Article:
Senators Introduce Bipartisan Bill To Assist Vets, Military Families Exposed to PFAS Chemicals
WASHINGTON – Sens. Jeanne Shaheen (D-N.H.) and Mike Rounds (R-S.D.) have reintroduced a bill to help veterans, service members and their families with health problems potentially triggered by exposure to the toxic fluorinated chemicals known as PFAS.
The PFAS Registry Act would establish an online database for military personnel and veterans “to receive updates on recent scientific developments on the effects of PFAS exposure, availability of possible treatment options, and information on what resources may be available to address their health concerns,” according to a news release from Shaheen.
“We applaud Sens. Shaheen and Rounds for standing up for our veterans, military members and their families who have been exposed to these contaminants while serving their country,” said Scott Faber, EWG’s senior vice president for government affairs. “There is no other group of Americans who give so much for their country and ask for so little in return. The very least we can do is provide resources to help those who are struggling with health problems caused by PFAS contamination.”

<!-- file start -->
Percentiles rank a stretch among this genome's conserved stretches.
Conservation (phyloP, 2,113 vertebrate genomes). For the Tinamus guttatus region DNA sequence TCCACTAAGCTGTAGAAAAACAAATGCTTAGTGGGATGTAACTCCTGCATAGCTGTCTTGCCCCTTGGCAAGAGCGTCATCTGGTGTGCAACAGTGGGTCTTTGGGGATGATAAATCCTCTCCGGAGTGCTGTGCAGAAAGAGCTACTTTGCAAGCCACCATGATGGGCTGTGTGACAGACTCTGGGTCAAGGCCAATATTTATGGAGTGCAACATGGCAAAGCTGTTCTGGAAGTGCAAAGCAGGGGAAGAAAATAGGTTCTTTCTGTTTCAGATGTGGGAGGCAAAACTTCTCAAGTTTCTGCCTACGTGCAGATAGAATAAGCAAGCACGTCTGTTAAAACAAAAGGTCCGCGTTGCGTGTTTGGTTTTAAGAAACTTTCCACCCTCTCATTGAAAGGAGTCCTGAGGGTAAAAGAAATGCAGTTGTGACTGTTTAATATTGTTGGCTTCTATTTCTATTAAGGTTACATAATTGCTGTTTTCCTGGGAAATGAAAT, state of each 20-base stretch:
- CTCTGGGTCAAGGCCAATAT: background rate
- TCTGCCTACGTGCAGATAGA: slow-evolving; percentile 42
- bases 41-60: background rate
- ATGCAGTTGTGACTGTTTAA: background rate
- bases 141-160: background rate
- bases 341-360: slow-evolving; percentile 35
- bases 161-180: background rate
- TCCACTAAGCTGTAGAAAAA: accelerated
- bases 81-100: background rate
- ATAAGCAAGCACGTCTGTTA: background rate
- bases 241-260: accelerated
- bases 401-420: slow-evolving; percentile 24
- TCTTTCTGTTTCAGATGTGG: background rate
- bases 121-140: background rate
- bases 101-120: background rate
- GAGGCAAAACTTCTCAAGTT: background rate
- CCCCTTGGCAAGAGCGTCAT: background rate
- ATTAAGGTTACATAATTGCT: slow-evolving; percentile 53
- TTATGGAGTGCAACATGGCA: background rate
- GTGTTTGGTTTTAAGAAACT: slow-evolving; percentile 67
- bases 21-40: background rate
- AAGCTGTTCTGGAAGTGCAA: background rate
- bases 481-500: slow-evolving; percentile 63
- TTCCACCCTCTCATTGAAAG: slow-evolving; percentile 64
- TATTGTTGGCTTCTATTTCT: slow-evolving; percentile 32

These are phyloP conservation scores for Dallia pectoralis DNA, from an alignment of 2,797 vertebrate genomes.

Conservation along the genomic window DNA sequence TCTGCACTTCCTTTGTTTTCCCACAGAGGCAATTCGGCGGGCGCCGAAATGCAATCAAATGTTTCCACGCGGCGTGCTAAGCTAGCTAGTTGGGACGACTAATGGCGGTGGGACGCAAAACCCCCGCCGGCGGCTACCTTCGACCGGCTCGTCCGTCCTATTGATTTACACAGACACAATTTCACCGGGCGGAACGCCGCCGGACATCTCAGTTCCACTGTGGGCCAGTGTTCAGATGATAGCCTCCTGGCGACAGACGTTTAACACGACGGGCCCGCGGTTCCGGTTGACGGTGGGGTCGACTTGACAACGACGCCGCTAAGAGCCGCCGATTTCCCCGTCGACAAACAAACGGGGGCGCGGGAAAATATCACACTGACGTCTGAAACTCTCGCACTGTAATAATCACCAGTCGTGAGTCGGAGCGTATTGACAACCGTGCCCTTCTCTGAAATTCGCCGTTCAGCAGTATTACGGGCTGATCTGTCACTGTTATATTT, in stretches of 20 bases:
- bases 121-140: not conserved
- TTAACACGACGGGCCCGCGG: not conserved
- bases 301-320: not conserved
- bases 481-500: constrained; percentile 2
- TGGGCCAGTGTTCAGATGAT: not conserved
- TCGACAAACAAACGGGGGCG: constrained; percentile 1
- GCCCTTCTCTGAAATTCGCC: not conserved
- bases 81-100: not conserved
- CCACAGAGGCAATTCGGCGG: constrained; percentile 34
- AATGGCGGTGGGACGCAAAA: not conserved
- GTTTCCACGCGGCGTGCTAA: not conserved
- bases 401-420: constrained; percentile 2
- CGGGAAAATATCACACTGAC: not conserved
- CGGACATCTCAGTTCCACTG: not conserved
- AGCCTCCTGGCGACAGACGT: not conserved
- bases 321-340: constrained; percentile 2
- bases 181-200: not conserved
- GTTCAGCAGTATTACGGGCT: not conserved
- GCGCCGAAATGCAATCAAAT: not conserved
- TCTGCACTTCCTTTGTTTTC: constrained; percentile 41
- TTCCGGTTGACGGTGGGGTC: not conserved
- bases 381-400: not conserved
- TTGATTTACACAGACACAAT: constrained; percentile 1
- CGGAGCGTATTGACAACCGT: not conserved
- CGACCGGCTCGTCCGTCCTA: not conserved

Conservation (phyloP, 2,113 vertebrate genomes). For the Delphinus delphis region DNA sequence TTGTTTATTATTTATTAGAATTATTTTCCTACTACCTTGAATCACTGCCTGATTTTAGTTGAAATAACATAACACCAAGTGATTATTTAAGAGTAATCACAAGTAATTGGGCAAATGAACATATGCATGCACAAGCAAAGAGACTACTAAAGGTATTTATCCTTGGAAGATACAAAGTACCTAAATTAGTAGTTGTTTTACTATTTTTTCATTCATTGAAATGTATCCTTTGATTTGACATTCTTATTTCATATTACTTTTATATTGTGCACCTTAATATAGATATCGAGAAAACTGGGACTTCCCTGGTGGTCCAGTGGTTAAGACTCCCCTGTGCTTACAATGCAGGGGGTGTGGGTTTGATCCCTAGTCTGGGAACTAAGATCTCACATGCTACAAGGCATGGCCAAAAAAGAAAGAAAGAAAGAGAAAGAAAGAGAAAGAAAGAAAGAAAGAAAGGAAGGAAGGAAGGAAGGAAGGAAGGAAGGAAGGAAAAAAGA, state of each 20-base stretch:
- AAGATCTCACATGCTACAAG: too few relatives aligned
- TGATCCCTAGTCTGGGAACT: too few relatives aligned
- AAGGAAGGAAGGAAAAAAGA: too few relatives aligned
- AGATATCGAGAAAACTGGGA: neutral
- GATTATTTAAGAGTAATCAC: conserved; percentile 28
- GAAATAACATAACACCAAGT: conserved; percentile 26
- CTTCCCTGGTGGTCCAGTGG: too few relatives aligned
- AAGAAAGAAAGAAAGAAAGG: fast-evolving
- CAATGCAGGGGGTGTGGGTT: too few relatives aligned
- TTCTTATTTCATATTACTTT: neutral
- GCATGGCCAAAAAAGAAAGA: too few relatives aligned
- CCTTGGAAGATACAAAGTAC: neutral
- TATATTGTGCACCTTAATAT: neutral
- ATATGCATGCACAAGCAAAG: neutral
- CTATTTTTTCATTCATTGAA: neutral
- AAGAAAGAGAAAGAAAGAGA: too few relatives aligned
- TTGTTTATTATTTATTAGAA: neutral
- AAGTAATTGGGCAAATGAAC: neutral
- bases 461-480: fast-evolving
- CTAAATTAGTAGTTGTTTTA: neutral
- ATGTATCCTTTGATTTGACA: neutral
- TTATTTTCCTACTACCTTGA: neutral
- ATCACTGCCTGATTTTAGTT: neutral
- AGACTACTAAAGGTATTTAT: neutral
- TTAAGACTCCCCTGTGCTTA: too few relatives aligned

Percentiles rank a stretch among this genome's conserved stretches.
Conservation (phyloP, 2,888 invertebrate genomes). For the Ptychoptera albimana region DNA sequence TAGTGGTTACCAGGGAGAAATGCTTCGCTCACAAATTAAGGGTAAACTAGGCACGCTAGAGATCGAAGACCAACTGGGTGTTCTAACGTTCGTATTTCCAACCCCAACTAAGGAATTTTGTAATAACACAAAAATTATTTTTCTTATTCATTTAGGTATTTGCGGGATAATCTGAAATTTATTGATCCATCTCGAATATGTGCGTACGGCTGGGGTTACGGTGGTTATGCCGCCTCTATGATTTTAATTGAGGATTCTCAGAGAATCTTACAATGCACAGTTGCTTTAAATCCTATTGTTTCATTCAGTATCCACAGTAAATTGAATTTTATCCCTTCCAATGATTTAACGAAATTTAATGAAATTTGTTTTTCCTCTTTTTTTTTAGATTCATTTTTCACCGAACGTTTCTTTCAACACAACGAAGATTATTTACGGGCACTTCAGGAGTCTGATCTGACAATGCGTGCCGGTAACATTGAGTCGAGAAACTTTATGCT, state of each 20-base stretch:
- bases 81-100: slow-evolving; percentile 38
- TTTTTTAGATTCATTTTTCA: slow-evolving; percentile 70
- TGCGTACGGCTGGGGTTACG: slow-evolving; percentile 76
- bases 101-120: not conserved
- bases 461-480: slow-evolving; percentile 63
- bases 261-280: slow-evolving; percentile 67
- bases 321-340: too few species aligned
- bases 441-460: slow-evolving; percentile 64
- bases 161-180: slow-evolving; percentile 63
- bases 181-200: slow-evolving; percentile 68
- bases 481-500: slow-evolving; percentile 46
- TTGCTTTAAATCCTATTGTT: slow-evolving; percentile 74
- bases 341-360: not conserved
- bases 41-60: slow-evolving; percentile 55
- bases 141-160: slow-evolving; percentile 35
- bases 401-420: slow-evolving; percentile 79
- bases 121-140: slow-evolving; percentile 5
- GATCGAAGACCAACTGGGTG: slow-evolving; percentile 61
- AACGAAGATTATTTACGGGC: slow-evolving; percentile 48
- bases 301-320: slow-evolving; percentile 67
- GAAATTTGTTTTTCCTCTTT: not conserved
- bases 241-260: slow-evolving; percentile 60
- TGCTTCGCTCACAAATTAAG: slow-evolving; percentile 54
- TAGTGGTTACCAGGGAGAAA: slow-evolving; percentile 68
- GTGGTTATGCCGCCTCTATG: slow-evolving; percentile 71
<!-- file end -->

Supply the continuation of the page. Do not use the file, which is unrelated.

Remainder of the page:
PFAS on military bases is widespread because, for nearly 50 years, the Pentagon has used firefighting foam containing these chemicals. Studies link PFAS exposure to kidney and testicular cancer, thyroid disease and weakened childhood immunity, among an array of serious health problems.
In March, EWG released a report that found water sampled on or near at least 106 military sites was contaminated with PFAS chemicals, above what EPA considers safe, according to Department of Defense data. But that’s only the tip of a toxic iceberg.
EWG’s report includes an interactive map of bases identified from a Defense Department presentation to Congress last year. It also lays out how the Pentagon long knew about the health hazards of PFAS chemicals but continued using the toxic firefighting foam until a few years ago.
EWG has called on the Trump administration and Congress to take a series of steps to protect the public from further exposure to PFAS chemicals, including directing the military to quickly clean up contaminated bases.
The Environmental Working Group is a nonprofit, non-partisan organization that empowers people to live healthier lives in a healthier environment. Through research, advocacy and unique education tools, EWG drives consumer choice and civic action.